Within the church, most Communication Directors fall into the trap of viewing their positions as administrative rather than ministry roles. That couldn’t be farther from the truth. It’s way beyond an administrative role. Leaders, pastors and directors need to view it that way, and so does the rest of the staff. When I worked on a church staff in a communications role, I fought long and hard to be called a Communications Pastor instead of a Communications Director. I felt that strongly about it.
The reason I believe it’s a ministry role is because we play such a huge role in communicating the heart, uniqueness and message of the church to the congregation and the community. If we do a poor job of communicating not only the gospel but also the heart of the church, we’re not bringing new people to the church or keeping current members engaged with the vision and mission of the church. Leaders have to recognize the work we do is eternal work and not simply “marketing”.
Here’s an example: My team was working with a church on a project where we built their entire web experience. Afterward, one of the pastors came up to me and said, “I really want to thank you for the work you did for our church.” I asked him, “Why are you thankful for the work we’ve done?” He replied, “Because of your ability to put every effort you have into our web experience, we’ve had several people join our young adult ministry. When we ask them, why did you decide to look at our church? They said because of the website.” That confirmed to me we do play a role in ministry.
With that in mind, here are three essentials to creating an effective communications ministry:
1. Standards – When I refer to “standards”, I’m talking about brand standards. This is where you articulate the mission, values, strategy, measures and vision of the church. Inside the Brand Standards document, you have:
- Your church logo, tagline and statements
- How to use the logo and how not to use the logo
- The fonts you use (heading font, subheading font, etc.)
- Style (professional, clean, modern, etc.) and color template
- Email signatures and phone messages
Those are just some examples of the standards that protect your brand. If you don’t have standards, you have no foundation to protect and communicate your message.
2. Strategy – After you develop your standards, you’ve got a good idea of who you are as a church. Your strategy involves understanding your audience, and then identifying the best way of communicating who you are to that potential audience. You have to bridge the communication gap between your church and your audience.
One great way to do this: Survey your current church audience. Ask them how they prefer to be communicated to on a regular basis. That will give you a pretty good idea of how people outside your church want to receive communications.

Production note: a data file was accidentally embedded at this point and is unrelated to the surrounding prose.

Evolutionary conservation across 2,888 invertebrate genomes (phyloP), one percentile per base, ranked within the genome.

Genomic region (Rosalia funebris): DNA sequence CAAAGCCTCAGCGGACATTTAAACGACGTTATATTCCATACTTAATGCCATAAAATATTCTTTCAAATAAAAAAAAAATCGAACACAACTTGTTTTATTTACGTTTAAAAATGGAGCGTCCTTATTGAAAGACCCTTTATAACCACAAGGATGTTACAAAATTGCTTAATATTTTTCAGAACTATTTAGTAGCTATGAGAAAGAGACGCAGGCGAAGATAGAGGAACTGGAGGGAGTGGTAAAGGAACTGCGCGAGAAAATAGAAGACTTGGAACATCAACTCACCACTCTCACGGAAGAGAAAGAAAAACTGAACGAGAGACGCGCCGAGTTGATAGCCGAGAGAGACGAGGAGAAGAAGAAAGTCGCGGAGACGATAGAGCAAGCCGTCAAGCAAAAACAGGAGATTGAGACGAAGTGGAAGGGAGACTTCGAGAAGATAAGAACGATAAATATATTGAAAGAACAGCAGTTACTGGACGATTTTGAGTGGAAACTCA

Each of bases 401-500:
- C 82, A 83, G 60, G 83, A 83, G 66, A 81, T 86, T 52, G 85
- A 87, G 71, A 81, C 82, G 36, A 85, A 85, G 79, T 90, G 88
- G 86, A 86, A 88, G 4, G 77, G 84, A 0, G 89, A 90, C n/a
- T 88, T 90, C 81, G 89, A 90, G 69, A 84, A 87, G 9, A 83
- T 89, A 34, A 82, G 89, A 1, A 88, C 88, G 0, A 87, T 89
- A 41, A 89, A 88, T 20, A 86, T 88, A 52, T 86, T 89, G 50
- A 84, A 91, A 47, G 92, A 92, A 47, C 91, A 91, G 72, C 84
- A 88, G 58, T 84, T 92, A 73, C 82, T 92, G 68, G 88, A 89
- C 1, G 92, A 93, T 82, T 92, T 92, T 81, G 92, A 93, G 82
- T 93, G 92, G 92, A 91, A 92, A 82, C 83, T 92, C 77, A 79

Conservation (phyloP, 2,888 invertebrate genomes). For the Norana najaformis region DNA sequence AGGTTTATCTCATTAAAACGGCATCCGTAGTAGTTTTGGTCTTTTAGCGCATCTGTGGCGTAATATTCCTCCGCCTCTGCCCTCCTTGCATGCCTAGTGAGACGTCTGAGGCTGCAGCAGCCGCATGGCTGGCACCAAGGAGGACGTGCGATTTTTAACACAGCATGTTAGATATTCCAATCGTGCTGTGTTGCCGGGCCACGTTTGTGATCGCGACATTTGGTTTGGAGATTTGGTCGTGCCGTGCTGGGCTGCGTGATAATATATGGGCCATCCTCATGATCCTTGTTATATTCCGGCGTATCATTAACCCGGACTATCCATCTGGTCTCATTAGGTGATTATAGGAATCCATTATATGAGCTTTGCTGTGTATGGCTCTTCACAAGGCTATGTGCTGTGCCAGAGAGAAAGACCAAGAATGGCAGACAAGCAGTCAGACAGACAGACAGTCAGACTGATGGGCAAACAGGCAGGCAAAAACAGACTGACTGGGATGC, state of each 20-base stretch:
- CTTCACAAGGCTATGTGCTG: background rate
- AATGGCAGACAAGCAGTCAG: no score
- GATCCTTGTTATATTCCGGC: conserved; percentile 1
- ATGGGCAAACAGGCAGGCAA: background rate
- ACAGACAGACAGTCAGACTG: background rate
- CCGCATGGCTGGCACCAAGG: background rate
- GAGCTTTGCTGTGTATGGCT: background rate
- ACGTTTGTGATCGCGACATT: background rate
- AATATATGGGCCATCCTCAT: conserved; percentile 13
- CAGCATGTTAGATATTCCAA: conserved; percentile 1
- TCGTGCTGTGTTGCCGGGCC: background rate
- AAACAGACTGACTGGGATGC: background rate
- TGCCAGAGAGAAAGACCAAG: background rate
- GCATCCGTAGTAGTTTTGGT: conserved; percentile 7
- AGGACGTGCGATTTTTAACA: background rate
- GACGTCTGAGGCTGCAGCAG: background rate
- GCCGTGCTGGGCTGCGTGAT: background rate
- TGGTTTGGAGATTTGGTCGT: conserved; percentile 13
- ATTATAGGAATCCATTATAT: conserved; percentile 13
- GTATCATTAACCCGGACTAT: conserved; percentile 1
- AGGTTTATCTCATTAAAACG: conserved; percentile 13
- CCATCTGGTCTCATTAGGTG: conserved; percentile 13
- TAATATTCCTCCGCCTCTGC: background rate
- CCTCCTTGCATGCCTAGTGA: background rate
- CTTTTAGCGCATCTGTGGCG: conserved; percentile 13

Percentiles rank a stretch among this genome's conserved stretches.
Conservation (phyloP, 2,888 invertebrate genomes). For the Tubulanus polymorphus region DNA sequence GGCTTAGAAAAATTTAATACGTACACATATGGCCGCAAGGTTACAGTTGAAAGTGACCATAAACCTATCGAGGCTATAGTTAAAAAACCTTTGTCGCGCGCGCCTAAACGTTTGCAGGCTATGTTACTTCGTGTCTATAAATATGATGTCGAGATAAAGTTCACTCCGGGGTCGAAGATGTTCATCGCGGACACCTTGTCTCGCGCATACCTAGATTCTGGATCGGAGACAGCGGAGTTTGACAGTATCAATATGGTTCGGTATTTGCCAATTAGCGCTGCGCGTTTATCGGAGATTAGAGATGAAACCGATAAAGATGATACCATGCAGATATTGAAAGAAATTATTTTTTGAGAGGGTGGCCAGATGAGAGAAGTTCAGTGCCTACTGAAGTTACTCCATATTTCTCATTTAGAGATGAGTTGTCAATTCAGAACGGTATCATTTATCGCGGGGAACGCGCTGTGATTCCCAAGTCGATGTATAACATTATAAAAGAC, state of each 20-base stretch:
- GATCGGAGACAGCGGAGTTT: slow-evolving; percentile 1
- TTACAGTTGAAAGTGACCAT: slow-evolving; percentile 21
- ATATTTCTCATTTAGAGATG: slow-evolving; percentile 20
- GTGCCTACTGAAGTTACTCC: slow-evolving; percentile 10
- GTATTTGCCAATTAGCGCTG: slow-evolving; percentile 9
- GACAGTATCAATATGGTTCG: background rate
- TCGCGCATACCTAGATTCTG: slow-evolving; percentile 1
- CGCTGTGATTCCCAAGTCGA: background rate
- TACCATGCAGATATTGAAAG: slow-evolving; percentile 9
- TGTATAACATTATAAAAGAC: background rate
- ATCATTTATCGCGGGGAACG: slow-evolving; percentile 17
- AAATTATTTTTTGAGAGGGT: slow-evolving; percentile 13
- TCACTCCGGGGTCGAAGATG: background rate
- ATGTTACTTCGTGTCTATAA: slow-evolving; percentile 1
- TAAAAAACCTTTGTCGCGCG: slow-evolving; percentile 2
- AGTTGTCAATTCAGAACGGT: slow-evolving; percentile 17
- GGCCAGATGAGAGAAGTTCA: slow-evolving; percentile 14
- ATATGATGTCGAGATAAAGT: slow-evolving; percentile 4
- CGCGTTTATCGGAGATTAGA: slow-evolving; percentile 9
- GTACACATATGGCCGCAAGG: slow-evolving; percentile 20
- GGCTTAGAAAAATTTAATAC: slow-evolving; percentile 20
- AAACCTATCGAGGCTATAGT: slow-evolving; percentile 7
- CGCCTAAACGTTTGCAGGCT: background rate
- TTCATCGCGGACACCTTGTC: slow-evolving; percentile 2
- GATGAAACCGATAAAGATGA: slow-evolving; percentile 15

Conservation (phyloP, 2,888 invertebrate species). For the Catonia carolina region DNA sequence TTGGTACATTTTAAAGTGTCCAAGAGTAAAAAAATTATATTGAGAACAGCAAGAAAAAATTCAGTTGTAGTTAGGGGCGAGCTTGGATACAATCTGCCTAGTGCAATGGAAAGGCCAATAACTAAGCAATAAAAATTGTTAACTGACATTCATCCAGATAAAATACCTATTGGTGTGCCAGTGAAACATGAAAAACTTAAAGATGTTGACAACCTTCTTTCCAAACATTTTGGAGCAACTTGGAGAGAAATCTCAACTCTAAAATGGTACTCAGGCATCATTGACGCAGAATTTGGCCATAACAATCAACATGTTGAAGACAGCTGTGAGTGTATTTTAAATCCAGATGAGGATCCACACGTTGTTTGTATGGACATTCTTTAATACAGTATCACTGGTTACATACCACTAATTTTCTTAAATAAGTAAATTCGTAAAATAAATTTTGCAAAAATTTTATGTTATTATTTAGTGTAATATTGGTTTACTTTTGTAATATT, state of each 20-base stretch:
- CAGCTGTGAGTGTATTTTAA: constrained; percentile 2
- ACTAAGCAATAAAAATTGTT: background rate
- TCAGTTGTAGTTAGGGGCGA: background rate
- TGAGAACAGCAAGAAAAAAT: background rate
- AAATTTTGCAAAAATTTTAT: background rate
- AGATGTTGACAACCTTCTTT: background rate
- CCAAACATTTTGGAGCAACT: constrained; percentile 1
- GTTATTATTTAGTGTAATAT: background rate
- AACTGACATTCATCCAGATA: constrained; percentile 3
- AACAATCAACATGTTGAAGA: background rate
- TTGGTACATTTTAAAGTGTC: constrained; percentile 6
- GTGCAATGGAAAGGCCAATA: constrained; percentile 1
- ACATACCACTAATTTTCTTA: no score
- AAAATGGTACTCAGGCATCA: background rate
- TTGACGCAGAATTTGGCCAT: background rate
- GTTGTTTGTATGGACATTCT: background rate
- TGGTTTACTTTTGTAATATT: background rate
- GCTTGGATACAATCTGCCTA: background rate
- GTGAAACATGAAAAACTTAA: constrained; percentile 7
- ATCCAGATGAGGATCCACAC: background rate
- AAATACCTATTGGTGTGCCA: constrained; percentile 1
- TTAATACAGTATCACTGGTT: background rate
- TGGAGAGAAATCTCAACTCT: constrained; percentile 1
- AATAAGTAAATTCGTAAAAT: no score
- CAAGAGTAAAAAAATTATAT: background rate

You have a lot of options in how you communicate – from traditional forms like radio, newspaper, billboard, magazine and direct mail to new ways like inbound marketing, search engine optimization, social media, e-newsletters, video broadcasting, websites and blogging. All these are available, but you need to identify what’s best for you. You have to decide:
- HOW you are going to communicate to your audience
- WHAT you’re going to communicate to your audience
- WHEN you’re going to communicate to your audience
And you have to make sure you have metrics in place to gauge whether or not you’re achieving your desired results.
3. Systems – You can have great standards and strategy, but if you don’t have systems in place it will not be upheld. Let me repeat that: If you don’t have systems in place, standards and strategy mean absolutely nothing. The systems that you must set in place are the wheels that turn everything in action. It’s what allows the day-to-day operations to run smoothly.
Your systems are how you handle projects internally. They include how you work with:
- Outside agencies
- Other ministry staff leaders to communicate their message
- Senior staff to make sure the most important messages are being communicated the right way
You have to put these systems in place and communicate them to the staff. The Communications Pastor must be directly connected with the senior leader and leadership team – if not on the leadership team. If the Communication Pastor doesn’t fully understand the mission, values, strategy and vision of the church, they won’t be able to communicate them. They’ll be walking in the dark and all communication efforts will be futile.
Once the senior leadership has committed to the standards, strategy and systems, they need to be communicated to the entire staff and volunteers. For communications to be effective, everyone must “buy in” and treat the Communications Pastor and his team as the experts in the field. It is also advantageous for the Communication Pastor to include other staff members, volunteers, church members and community members to help shape the standards, strategy and systems. Doing these three things – and doing these three things first – will enable you to create an effective communications ministry in your church and for your community.